Unscrupulous Return Preparers: The majority of tax professionals provide honest and high quality service. Unfortunately, dishonest preparers arise every filing season attempting to harm taxpayers. They might target those without a filing requirement and promise a large refund by claiming fake tax credits. Taxpayers should also avoid “ghost” preparers; those that expose their clients to filing mistakes and do not sign the return, even though preparers are required by law to do so. It is important to remember that as the taxpayer, you are ultimately responsible for the completeness and accuracy of your tax return, regardless of who prepares it.

Offer in Compromise Mills: There are ways for taxpayers meeting very specific criteria to reduce their tax bill, but tax debt resolution companies exaggerate their claims and target unqualified candidates to claim a large fee from those already struggling with debt. In 2019, there were 54,000 applications submitted, but only 18,000 accepted. The free online Offer in Compromise (OIC) Pre-Qualifier tool can be used to see if you are eligible and provides an estimated offer amount. If eligible, a taxpayer can apply for OIC themselves. Should help be required, the taxpayer should be careful about the representation they hire.

Fake Payments with Repayment Demands: A scammer that obtains a taxpayer’s Social Security number and bank account information may file a fake tax return and have the refund deposited into the taxpayer’s account. Then the scammer will call the person, claiming to be an IRS agent and that an error has occurred, demanding the money needs to be returned through gift cards. The IRS will not demand a specific payment method and the taxpayer has the right to question the amount owed. If you receive an unexpected refund or a call for repayment, you should reach out to your bank and the IRS.

Payroll and HR Scams: With some businesses closed and employees working from home, two common scams on the rise are gift card and direct deposit scams. In a gift card scam, a fake email posing as a co-worker is used to request the purchase of gift cards and to send the gift card information back. In a direct deposit scam, the fraudster may have access to the victim’s email and will request the direct deposit information to be changed to the fraudster’s account. When these dubious messages are received, try reaching out to the person in another way to confirm the information with them first.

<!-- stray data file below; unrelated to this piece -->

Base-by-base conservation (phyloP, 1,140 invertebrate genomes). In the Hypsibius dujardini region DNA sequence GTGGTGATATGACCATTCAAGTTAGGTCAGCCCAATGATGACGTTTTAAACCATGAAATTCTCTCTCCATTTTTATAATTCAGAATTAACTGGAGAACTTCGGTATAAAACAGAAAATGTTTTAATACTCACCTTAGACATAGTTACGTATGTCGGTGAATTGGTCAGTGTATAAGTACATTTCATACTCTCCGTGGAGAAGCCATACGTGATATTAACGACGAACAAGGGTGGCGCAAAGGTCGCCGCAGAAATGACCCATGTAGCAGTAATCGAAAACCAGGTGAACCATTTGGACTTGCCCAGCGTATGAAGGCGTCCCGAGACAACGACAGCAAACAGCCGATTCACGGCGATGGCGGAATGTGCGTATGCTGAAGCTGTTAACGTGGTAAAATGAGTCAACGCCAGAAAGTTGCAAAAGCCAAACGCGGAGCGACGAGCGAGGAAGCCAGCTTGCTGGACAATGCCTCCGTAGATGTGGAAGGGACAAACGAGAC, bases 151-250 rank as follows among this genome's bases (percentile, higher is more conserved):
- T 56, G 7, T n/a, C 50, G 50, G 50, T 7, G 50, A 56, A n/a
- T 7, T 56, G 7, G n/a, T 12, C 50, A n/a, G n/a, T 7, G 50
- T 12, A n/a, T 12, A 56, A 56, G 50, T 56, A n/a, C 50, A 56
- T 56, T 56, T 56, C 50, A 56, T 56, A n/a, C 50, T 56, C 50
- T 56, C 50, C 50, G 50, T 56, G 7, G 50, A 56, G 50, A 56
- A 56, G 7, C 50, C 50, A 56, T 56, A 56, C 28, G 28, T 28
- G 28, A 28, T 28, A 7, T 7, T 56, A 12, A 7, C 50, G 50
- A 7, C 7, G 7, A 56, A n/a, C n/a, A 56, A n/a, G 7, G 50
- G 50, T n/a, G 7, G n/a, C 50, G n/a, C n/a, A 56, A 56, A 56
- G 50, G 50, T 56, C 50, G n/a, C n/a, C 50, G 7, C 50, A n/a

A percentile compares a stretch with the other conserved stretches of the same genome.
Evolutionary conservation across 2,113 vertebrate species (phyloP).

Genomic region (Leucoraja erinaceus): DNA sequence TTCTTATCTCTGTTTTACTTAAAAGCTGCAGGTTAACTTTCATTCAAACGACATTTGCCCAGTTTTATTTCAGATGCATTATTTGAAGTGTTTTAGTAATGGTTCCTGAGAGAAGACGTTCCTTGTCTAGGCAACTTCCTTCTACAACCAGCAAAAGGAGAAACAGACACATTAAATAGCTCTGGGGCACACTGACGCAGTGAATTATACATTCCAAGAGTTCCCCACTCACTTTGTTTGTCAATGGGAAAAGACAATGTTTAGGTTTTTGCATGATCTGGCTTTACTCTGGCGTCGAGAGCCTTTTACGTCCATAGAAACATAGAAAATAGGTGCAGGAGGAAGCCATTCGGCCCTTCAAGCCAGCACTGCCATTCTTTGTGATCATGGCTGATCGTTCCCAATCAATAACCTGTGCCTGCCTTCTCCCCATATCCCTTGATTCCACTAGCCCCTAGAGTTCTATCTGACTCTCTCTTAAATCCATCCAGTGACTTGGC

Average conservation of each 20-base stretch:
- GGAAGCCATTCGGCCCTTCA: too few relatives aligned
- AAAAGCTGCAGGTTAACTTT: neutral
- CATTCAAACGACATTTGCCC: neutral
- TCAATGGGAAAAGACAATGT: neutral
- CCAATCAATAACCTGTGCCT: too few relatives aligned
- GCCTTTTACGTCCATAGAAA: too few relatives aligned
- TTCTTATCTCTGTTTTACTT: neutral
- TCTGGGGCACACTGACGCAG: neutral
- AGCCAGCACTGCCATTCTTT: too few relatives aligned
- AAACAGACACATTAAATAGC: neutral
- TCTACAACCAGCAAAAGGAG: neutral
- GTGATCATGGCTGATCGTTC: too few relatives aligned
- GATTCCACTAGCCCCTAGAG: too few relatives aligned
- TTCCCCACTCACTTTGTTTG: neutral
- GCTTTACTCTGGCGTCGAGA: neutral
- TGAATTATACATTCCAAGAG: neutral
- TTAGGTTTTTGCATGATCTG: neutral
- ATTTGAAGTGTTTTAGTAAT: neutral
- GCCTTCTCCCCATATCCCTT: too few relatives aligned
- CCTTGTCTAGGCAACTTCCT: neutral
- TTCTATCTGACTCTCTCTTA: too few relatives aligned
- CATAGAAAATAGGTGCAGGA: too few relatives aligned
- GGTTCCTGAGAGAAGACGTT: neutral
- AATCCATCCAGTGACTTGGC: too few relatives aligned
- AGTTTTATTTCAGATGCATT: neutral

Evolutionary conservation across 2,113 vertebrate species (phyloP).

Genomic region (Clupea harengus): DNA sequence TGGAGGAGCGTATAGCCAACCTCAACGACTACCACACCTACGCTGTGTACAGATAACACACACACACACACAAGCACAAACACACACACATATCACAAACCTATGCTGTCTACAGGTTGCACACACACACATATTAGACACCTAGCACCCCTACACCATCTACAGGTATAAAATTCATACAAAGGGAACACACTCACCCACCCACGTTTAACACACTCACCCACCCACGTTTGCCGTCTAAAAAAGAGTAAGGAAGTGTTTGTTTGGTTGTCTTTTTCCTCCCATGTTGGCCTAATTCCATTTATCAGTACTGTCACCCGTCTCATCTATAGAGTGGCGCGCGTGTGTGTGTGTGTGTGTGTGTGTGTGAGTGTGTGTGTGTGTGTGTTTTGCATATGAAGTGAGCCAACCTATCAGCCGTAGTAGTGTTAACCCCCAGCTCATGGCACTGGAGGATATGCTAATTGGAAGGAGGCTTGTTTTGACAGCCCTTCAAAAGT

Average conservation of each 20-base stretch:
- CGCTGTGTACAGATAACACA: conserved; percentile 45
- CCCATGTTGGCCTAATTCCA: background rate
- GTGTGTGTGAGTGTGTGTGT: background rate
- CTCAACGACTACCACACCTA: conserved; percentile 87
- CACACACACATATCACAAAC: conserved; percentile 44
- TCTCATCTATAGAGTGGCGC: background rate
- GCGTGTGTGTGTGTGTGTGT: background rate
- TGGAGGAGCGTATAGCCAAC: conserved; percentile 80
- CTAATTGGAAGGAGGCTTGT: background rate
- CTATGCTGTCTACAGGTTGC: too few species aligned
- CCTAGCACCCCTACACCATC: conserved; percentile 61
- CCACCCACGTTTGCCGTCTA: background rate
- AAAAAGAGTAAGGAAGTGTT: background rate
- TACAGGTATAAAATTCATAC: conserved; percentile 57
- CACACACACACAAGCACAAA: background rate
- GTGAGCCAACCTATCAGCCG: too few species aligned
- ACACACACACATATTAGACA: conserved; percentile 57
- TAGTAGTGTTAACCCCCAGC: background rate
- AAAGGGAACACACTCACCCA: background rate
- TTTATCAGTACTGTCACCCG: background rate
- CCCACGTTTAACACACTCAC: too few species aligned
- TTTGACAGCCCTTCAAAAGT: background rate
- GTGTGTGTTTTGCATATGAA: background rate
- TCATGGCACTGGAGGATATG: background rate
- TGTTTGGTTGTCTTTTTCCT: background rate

Ransomware: Ransomware is a type of cybercrime that involves invasive software accidentally being downloaded that prevents the user from accessing their files or data, and payment is demanded in order to regain access. This scam may use other scams to gain access; for example it may start with a phishing email that tries to trick the taxpayer into opening an attachment containing the ransomware or an email including links to support a coronavirus charity. This scam relies on human error or system vulnerabilities, so taxpayers should be cautious about what they are opening.

The IRS and state governments have continued to make strides in their efforts to protect taxpayers and pursue criminals trying to steal your money or information. Nevertheless, it is important for all taxpayers to be aware of common scams used because it has not stopped scammers from trying to obtain taxpayer information or file fraudulent returns. It is more important than ever to take precautions in order to keep your information safe. Be on the lookup for pandemic related scams now and in the aftermath of the virus. If you have any questions or concerns about tax scams, please do not hesitate to contact a trusted Dermody, Burke and Brown tax advisor.

 

The information reflected in this article was current at the time of publication.  This article will not be modified or updated for any subsequent tax law changes, if any.